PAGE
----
Reception of Vehicles

Probably the first contact you have with a prospective customer is over the telephone.
They may have used your services before and they are just calling to book the vehicle in, they may be calling for a quote or estimate upon which to make a decision as to whether or not to use your facilities. Either way it is an initial telephone call with which your staff have to deal and which forms the basis upon which future relationship builds. It is the foundation of a contract. What is said or done at this point binds you legally into a contract.

It is therefore essential that you get the ground rules right and as this is a verbal contract there is a need to record the agreed terms and conditions and to gain confirmation prior to commencing the work.

If all of this sounds legalistic – don’t worry. It is very straightforward and will not involve you in unnecessary time or forms. An entry in a diary or the raising of a “Job Card” is sufficient. So long as you have a procedure, the staff are clear what it is and they adhere to it on every occasion. Then you have a firm foundation upon which to move on and build.

When the customer telephones there are three areas of main concern which must be
made clear before the contract can proceed. (1) What is required? (2) How much it
will cost and how will it be paid? and (3) How long will it take?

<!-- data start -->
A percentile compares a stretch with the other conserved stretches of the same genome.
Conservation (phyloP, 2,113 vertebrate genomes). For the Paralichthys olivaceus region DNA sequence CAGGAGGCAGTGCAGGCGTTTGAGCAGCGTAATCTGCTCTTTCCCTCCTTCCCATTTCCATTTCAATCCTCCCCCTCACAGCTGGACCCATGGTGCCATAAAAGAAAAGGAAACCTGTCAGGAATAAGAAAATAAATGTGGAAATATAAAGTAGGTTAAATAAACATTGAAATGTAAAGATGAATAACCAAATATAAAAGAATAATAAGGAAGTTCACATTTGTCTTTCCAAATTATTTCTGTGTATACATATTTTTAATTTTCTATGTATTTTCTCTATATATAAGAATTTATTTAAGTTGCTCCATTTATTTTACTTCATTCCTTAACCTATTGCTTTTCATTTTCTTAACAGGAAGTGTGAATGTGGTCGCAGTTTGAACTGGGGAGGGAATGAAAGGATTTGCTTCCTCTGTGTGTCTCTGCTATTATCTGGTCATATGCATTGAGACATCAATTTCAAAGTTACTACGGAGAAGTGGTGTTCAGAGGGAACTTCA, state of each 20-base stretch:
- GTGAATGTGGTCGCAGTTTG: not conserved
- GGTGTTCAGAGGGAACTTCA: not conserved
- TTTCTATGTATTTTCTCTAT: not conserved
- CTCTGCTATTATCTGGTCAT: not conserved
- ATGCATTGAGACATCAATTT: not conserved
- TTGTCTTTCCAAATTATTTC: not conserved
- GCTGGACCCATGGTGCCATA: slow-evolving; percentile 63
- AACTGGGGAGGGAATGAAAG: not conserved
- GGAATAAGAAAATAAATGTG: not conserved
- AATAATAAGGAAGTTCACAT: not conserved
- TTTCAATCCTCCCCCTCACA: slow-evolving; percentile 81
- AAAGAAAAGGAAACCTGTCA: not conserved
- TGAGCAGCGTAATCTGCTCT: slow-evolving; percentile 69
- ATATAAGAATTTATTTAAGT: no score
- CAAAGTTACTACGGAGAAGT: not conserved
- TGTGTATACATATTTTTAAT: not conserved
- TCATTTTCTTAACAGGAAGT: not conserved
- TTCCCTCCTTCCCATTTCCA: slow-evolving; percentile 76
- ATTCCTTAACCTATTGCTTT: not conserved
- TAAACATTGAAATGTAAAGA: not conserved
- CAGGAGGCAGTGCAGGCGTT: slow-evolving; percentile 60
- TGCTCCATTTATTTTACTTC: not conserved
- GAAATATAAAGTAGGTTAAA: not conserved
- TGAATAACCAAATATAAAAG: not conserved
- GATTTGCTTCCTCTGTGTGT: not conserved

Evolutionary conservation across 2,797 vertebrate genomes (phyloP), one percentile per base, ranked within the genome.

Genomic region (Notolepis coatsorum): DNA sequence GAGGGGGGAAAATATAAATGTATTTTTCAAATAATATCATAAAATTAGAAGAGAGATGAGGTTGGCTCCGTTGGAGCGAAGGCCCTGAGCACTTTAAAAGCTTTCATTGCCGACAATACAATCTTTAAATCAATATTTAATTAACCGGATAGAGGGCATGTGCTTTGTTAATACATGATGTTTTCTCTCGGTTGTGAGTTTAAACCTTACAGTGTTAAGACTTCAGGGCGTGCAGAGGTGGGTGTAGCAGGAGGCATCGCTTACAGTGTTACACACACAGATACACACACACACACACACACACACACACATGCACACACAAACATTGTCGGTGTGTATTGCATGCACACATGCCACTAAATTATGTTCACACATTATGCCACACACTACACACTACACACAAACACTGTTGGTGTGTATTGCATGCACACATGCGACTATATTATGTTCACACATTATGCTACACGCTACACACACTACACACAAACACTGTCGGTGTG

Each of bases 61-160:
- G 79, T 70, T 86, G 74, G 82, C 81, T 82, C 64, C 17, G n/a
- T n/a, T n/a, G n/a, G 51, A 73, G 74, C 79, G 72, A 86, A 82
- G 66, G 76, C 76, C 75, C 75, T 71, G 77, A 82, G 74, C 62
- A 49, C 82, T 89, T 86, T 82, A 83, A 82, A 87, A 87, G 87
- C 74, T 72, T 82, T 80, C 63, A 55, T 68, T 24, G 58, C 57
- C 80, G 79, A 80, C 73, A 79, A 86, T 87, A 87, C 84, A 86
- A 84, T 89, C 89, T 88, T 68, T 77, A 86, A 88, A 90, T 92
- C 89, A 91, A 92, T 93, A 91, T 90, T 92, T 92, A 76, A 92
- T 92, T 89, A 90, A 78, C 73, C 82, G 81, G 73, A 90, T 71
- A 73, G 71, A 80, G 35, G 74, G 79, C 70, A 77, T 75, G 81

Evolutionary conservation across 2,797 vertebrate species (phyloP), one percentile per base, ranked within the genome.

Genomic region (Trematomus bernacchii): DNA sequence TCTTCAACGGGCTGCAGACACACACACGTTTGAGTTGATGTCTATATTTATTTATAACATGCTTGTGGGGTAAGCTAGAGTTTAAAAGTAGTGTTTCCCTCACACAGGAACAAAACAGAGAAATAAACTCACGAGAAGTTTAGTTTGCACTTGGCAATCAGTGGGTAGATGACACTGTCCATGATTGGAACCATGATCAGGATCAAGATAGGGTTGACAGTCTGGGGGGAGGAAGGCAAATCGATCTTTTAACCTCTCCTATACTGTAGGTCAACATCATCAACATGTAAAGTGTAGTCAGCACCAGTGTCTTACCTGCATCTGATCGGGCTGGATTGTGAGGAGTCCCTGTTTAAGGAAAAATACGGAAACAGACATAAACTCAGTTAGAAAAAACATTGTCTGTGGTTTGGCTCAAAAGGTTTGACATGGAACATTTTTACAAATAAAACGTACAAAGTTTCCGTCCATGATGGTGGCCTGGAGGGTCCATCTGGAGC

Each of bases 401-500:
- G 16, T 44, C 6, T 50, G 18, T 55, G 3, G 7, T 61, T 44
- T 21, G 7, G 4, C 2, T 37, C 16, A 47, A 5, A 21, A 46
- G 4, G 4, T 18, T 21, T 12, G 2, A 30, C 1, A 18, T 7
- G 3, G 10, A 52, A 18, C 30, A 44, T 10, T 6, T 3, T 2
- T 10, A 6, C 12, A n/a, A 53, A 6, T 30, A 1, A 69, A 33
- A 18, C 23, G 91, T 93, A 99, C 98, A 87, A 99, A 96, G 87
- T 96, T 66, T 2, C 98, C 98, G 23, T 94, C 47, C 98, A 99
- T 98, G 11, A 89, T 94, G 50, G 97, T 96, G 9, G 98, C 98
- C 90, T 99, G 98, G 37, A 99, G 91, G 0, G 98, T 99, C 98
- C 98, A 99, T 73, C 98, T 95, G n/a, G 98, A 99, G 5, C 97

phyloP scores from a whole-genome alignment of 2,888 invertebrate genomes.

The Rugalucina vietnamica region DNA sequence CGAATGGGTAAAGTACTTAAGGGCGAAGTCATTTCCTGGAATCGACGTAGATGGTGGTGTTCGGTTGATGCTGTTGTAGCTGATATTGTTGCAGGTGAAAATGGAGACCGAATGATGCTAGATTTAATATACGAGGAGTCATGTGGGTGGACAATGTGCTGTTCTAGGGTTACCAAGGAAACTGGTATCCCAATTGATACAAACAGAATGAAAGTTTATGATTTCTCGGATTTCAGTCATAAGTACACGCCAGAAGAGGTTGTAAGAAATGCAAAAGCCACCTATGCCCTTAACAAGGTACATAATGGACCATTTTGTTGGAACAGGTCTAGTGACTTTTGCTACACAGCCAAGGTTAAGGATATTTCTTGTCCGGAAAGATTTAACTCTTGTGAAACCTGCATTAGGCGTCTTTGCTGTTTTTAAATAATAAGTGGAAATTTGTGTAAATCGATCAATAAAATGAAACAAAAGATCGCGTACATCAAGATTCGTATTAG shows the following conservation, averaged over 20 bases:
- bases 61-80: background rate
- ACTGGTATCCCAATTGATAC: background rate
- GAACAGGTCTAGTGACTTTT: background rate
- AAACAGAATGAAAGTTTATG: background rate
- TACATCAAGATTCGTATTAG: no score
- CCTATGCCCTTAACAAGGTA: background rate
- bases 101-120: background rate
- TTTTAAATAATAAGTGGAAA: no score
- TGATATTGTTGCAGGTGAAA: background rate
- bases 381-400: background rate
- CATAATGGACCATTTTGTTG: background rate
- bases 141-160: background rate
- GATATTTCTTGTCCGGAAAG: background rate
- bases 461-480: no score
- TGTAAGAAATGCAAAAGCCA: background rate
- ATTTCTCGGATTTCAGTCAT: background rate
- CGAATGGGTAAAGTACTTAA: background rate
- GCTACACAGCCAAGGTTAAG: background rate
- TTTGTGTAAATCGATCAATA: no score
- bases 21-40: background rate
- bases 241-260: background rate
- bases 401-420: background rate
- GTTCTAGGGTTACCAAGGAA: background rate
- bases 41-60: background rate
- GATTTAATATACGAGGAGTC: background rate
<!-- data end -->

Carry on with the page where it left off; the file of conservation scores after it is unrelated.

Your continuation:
1. What is Required?

It is important to ascertain the exact nature of the job required in order to provide an accurate indicator of the likely costs involved. Failure to identify any chargeable item may result in a wrong or misleading price being quoted from which proceedings may result.

This is particularly important when dealing with items where there is an environmental element which may/may not result in an additional charge or valve replacement (which may be mandatory) or wheel balancing (which is optional).

2. The Cost?

The cost of the work is integral with what is required and any indicator of cost must be based on the work to be done. If you omit the costs of valves or carcase disposal when quoting a price and then to add it as a separate item on the final invoice an offence occurs for which you may be prosecuted.

You need to formulate your own predetermined policy on the following matters:

a) Are you working to menu pricing or charging by the hour?
b) Is your charging based on “Book” time or “Real” time and how will you communicate this charge.
c) When you offer to do a service are you offering your own service schedule or a manufacturer service schedule.
If the order is to proceed then it is important, prior to confirming the contract, to establish how or when the work is to be paid. Unless it is an account customer then it is important to agree the method of payment that you find acceptable e.g. credit card or cheque. But what if its over the card limit? If you do not agree prior to the contract and an unacceptable method of payment is tendered on the vehicles collection you are limiting your options and may open yourself to unnecessary financial risk. So ask the question.